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A CurtainUp London Review
The population growth chart is an inverted L, population growth that is causing, in Professor Emmott’s view, an unprecedented planetary emergency. He discusses the various revolutions which have brought about population growth, the Agricultural Revolution, the Industrial Revolution, the so-called Green Revolution allowing us to mass produce food with the use of pesticides and chemical fertilisers and the costs in terms of the loss of plant and animal species. He looks at the cost to the environment of today’s lifestyle, cheaper food, mass air travel, global shipping and climate change, unusual drought and unusual flooding.
This will lead to shortages of food and water and Professor Emmott illustrates the extravagant use of water in food processing so that to make one bar of chocolate it will take 27000 litres of water. He shows the miles involves in making tyres, rubber grown in Malaysia crossing the world several times before achieving the finished product of a tyre for a car. Emmott talks about the land grab with Western countries buying up parts of sub Saharan Africa to produce food and about methane bubbling up from the ocean linked to melting sea ice. He predicts that there will be climate migrants as people try to move to the UK from areas which are no longer habitable.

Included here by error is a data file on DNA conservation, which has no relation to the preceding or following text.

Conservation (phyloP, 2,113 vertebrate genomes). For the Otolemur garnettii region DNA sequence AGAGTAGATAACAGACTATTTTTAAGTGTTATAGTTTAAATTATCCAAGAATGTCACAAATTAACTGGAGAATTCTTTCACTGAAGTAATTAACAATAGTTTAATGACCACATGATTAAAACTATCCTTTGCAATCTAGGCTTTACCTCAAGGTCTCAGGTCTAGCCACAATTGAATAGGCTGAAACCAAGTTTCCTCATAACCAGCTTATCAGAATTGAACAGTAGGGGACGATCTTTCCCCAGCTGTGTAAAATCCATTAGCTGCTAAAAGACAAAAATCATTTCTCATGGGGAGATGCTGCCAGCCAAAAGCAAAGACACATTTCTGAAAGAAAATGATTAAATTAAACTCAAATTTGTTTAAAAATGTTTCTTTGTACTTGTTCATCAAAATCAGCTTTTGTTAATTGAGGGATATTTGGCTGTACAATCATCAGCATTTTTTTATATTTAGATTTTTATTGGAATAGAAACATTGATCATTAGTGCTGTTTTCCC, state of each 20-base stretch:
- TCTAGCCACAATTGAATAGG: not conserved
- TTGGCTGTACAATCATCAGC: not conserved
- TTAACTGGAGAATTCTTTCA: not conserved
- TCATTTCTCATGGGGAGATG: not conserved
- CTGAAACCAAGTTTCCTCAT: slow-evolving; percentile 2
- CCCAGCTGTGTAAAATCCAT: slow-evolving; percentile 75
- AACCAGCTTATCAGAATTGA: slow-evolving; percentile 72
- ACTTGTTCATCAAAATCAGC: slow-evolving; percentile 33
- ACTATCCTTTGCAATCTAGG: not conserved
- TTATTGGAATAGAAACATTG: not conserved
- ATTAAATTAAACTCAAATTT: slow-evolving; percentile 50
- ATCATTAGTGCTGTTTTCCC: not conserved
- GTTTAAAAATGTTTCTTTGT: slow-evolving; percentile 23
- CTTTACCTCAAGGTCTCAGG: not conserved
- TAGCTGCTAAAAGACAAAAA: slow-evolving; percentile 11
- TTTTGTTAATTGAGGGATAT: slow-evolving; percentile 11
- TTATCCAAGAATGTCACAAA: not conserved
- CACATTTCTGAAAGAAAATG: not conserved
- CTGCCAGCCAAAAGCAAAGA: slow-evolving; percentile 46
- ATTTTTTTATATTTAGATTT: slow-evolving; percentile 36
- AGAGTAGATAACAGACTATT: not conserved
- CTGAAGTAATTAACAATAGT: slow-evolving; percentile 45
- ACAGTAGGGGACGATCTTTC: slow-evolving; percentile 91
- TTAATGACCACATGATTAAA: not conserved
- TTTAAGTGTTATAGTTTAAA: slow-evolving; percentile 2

Emmott then goes on to examine some of the proposed answers to this global catastrophe. He calls for a radical behaviour change, he said “a Google search uses almost as much energy as boiling a kettle.” He decries the solutions of the “rational optimists” who point to artificial photosynthesis or nuclear or alternative forms of energy and comes to the conclusion that this planet and the human race are not sustainable. A global pandemic which may spread through air travel and kill millions, ironically looks like the only hope
Set in a reproduction of Professor Emmott’s office in the Cambridge University laboratory, Ten Billion doesn’t fit into our concept of traditional theatre being a lecture in form presented by an academic and illustrated with visual aids, charts and the like. However, if using theatre helps to get the message across then Katie Mitchell and Stephen Emmott’s efforts will have been worthwhile.
Retold by Tina Packer of Shakespeare & Co.
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